What were the US Chemical Safety Board’s recommendations in 2011?

We’ve heard a lot of talk recently about the recommendations that the US Chemical Safety Board made to WV officials following their investigation of the explosion of the process tank at the local Bayer Crop Science plant that killed two workers in 2008.

In his January 12, 2014 article in the Charleston Gazette, Ken Ward noted that no public officials in the Kanawha Valley had done anything to implement the CSB’s 2011 recommendations from the 2008 Bayer explosion.  There are now calls from many people to implement these recommendations following the Freedom Industries catastrophe.

So let’s take a look at the recommendations.  I have taken the relevant list of recommendations from the CSB’s Web page on the 2008 Bayer investigation.  A number of those recommendations were addressed to Bayer and to other federal agencies.  The recommendations below are the ones that applied directly to WV agencies.

For Director of the Kanawha-Charleston Health Department


Establish a Hazardous Chemical Release Prevention Program to enhance the prevention of accidental releases of highly hazardous chemicals, and optimize responses in the event of their occurrence. In establishing the program, study and evaluate the possible applicability of the experience of similar programs in the country, such as those summarized in Section 5.3 of this report. As a minimum:

a. Ensure that the new program:
1. Implements an effective system of independent oversight and other services to enhance the prevention of accidental releases of highly hazardous chemicals
2. Facilitates the collaboration of multiple stakeholders in achieving common goals of chemical safety; and,
3. Increases the confidence of the community, the workforce, and the local authorities in the ability of the facility owners to prevent and respond to accidental releases of highly hazardous chemicals.

b. Define the characteristics of chemical facilities that would be covered by the new Program, such as the hazards and potential risks of their chemicals and processes, their quantities, and similar relevant factors;

c. Ensure that covered facilities develop, implement, and submit for review and approval:
1. Applicable hazard and process information and evaluations.
2. Written safety plans with appropriate descriptions of hazard controls, safety culture and human factors programs with employee participation, and consideration of the adoption of inherently safer systems to reduce risks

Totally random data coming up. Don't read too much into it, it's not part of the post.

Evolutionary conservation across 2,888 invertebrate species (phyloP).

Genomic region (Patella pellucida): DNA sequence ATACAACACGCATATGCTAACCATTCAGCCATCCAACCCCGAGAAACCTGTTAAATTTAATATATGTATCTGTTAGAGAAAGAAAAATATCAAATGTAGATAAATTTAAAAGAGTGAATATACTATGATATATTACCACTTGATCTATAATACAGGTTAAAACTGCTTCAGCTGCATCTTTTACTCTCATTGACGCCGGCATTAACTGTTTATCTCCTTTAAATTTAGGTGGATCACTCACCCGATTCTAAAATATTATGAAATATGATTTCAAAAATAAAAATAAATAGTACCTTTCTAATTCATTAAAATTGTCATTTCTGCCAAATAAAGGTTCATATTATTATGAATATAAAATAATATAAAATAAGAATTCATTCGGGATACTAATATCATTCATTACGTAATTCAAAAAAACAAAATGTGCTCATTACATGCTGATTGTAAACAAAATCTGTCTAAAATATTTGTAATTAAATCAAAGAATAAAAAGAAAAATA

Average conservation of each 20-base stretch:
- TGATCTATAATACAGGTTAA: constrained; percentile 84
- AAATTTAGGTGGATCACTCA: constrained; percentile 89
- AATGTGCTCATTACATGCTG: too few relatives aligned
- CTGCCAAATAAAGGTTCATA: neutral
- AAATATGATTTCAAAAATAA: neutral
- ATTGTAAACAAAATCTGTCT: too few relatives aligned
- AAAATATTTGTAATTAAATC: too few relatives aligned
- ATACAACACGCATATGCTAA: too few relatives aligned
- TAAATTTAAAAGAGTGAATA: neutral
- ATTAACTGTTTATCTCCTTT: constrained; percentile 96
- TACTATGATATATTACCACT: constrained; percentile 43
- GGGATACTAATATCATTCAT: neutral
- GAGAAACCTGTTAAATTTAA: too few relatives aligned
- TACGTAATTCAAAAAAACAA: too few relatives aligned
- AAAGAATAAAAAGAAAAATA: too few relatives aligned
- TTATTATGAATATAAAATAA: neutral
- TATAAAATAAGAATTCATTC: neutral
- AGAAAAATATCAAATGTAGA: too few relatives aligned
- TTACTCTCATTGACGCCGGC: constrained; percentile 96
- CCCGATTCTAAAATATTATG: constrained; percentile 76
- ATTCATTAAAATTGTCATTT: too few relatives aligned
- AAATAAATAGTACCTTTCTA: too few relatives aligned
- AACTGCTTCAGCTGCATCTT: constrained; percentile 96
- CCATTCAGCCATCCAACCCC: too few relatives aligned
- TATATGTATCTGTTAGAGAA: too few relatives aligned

3. Emergency response plans; and,
4. Performance indicators addressing the prevention of incidents and chemical incidents.

d. Ensure that the program has the right to evaluate the documents submitted by the covered facilities, and to require modifications, as necessary

e. Ensure that the program has right-of-entry to covered facilities, and access to requisite information to conduct periodic audits of safety systems and investigations of chemical releases;

f. Establish a system of fees assessed on covered facilities sufficient to cover the oversight and related services to be provided to the facilities including necessary technical and administrative personnel; and,

g. Consistent with applicable law, ensure that the program provides reasonable public participation with the program staff in review of facility programs and access to:
1. The materials submitted by covered facilities (e.g., hazard evaluations, safety plans, emergency response plans);
2. The reviews conducted by program staff and the modifications triggered by those reviews;
3. Records of audits and incident investigations conducted by the program;
4. Performance indicator reports and data submitted by the facilities, and;
5. Other relevant information concerning the hazards and the control methods overseen by the program.

h. Ensure that the program will require a periodic review of the designated agency activities and issue a periodic public report of its activities and recommended action items

For Kanawha-Putnam Emergency Planning Committee